- The screen is small. Vertical (up and down) scrolling is preferable — not horizontal. The challenge lies with the 320-pixel width limit.
- Load time is critical, more so than ever. With the typical impatience of any Internet user exacerbated in an “on the go” situation (i.e., I want it, and I want it now) anything that significantly increases load time is to be avoided. Keep in mind also that Google’s mobile guidelines emphasize the importance of page speed.
- Static is better. Avoid the use of animated content unless it is user requested. Avoid the use of animated GIFs, and make sure things like videos are click-to-play (play by default is to be avoided).
- Less is more. Simplicity is critical, and a screen with a lot of “noisy” information can be a deterrent. As a specific example, look at the amazon mobile optimized website vs. the non optimized version below, and you can clearly see which has a stronger call to action.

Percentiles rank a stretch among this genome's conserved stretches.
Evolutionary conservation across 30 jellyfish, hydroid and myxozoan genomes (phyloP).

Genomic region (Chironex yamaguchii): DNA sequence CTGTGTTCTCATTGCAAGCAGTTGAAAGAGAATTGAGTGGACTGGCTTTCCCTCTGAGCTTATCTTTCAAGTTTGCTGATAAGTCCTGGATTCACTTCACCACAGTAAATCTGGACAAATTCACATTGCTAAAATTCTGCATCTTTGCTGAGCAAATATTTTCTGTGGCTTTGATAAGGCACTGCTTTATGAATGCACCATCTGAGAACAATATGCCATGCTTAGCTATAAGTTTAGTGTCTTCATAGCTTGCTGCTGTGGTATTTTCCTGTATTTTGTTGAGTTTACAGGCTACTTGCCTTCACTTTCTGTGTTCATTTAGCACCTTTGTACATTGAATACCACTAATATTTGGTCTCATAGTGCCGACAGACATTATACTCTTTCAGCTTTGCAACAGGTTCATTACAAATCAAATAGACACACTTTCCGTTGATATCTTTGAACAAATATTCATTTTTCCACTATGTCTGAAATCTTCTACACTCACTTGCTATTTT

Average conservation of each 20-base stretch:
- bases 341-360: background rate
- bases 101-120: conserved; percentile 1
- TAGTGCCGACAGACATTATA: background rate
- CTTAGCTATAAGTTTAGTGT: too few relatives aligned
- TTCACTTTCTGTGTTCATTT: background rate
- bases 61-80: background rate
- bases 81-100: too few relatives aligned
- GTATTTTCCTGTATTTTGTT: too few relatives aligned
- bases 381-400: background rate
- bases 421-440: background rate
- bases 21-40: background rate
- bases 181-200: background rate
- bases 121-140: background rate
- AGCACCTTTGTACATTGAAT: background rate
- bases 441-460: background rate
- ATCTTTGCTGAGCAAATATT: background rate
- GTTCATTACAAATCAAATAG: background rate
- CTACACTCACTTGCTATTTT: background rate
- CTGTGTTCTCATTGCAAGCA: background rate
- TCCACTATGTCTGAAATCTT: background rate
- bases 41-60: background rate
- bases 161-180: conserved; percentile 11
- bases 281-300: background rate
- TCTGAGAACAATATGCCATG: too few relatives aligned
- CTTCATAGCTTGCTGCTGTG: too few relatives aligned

Eliminate User Hurdles
User hurdles can be major obstacles, sometimes causing the user to instantly abandon the site. Britton gave the following checklist of potential hurdles and how to avoid them:
- Unnecessary logins. Ever encounter those annoying login screens while on your mobile and suddenly lost attention or looked for an alternative mechanism to entertain yourself or find what you need? Make sure to avoid login screens when possible.
- Too many steps: “Less is more” is a repeated and not to be underestimated philosophy in mobile design. Too many steps can make things overly complicated and time consuming, something the mobile user especially does not have time for.
- Pop-ups. Make sure to eliminate popup usage for mobile content. Not only are these annoying to the user, they place an additional burden on load time.
- Large logos: These take up most or all of your screen real estate on mobile — and don’t accomplish much else. “A picture speaks louder than words” is a great philosophy to adopt and adhere to, but if you are using that picture to assist in explaining a piece of content, it probably ought not to be your website’s logo.